Foreclosure Process in Nevada (NV)Topic: Foreclosure
Nevada allows both judicial in court or non judicial out of court foreclosures. As with all states in which both methods may be followed, the determining factor as to which method will be used is the existence of power of sale. If the deed of trust or mortgage contains a power of sale clause, this allows the bank to pursue foreclosure without petitioning the court to do so. Most deeds of trust or mortgages do contain a power of sale clause. This benefits the bank.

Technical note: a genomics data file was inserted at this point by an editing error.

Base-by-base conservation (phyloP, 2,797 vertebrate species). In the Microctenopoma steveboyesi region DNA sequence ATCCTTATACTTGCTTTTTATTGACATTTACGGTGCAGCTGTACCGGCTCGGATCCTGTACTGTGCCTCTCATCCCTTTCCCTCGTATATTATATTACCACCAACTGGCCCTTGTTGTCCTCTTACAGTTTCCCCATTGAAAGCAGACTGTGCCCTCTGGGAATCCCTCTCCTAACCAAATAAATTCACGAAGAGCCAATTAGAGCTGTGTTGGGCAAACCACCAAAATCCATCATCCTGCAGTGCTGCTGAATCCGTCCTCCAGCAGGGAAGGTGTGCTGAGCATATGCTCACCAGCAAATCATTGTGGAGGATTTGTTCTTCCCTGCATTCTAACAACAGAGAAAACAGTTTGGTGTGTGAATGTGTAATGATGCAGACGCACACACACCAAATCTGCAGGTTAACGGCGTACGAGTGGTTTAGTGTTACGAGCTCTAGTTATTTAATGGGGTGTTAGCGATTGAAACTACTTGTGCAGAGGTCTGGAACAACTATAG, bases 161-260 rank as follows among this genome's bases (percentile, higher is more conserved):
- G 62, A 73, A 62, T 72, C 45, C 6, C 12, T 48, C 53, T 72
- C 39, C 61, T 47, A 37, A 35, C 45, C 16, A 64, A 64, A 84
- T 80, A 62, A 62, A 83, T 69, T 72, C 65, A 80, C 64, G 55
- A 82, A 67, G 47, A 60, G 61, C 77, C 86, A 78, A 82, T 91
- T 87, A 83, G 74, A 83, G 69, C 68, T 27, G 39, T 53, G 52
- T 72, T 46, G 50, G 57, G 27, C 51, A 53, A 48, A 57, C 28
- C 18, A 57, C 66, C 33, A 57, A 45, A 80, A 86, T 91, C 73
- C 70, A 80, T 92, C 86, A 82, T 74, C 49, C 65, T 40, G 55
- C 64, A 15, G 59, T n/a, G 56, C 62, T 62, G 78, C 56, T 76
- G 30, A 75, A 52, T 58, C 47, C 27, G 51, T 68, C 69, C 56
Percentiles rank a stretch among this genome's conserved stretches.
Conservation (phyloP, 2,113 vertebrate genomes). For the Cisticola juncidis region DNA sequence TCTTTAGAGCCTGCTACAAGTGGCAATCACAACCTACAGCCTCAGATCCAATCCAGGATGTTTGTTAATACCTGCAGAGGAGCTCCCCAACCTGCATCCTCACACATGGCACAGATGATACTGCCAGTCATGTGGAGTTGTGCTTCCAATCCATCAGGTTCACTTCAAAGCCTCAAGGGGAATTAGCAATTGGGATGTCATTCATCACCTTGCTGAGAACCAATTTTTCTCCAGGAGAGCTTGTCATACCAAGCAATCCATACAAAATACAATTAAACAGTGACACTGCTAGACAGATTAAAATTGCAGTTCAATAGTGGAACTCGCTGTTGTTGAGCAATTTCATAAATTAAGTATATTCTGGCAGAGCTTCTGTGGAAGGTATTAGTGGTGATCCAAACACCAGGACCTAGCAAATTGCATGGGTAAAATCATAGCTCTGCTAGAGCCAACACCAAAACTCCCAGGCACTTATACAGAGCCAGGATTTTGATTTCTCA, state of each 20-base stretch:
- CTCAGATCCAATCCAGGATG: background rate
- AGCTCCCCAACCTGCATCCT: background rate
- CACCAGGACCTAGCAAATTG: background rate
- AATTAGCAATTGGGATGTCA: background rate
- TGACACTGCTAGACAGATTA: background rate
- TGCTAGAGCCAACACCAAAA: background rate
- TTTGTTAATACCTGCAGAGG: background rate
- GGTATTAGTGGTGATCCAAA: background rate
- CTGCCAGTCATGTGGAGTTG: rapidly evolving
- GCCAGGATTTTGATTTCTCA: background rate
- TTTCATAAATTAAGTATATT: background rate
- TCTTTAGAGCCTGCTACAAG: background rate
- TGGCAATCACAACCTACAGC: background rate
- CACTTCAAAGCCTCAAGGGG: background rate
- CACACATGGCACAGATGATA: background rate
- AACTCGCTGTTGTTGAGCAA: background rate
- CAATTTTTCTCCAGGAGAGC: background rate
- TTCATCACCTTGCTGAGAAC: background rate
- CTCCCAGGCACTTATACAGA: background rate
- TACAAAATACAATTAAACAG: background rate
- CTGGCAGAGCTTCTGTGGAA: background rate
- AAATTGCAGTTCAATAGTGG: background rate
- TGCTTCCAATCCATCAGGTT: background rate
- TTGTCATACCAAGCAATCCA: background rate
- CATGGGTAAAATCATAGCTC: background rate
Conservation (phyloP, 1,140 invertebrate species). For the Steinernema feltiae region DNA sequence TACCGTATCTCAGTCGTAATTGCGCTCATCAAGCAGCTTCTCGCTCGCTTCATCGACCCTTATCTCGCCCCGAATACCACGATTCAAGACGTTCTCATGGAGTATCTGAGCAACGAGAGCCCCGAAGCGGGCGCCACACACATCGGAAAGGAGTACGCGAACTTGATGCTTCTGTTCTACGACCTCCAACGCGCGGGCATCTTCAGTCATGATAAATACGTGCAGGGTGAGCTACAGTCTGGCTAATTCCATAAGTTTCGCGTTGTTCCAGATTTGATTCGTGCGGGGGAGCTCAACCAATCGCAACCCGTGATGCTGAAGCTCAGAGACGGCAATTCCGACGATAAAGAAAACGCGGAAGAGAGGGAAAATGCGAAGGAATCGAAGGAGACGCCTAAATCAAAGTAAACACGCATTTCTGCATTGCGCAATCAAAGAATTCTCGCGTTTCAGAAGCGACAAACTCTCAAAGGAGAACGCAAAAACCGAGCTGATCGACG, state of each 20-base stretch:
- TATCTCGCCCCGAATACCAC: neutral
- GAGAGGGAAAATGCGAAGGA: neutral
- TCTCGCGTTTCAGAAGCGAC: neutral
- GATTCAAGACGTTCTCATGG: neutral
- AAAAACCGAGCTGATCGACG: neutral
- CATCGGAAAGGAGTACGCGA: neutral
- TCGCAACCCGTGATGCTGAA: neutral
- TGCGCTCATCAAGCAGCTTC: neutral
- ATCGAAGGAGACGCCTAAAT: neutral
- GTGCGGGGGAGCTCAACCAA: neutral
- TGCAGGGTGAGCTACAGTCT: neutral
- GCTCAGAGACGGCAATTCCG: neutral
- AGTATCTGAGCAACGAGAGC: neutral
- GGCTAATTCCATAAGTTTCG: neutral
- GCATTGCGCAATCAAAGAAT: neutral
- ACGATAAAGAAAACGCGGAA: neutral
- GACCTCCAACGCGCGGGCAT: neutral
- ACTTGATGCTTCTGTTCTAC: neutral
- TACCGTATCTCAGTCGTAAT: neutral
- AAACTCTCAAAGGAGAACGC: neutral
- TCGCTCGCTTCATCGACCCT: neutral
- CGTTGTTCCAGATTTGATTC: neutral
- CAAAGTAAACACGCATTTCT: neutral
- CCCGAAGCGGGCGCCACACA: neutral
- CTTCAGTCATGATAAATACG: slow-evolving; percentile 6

This also means that most foreclosures are done non judicially or out of court. This is because it saves the bank both time and money to proceed this way. If a power of sale clause is not written into the deed of trust or the mortgage of the home in question, then judicial or in court foreclosure must be followed. This process begins with the bank filing a lawsuit against the home owner who is having difficulty paying his mortgage. The bank does this to obtain a court order to foreclose. Once this court order to foreclose is obtained, the process of moving toward the sale of the home is the same as in non judicial foreclosure. The homeowner does receive a twelve month right of redemption when the judicial method of foreclosure is used. In this type of foreclosure, for the twelve months following the sale of the home at auction the person that lost their home at the sale can regain ownership of the house. When a power of sale clause contains specific instructions as to when, where, and how the sale of the home is to take place, then those specifications must be followed. Most of the time, power of sale clauses are not so detailed, and the usual method of moving toward the sale date is followed.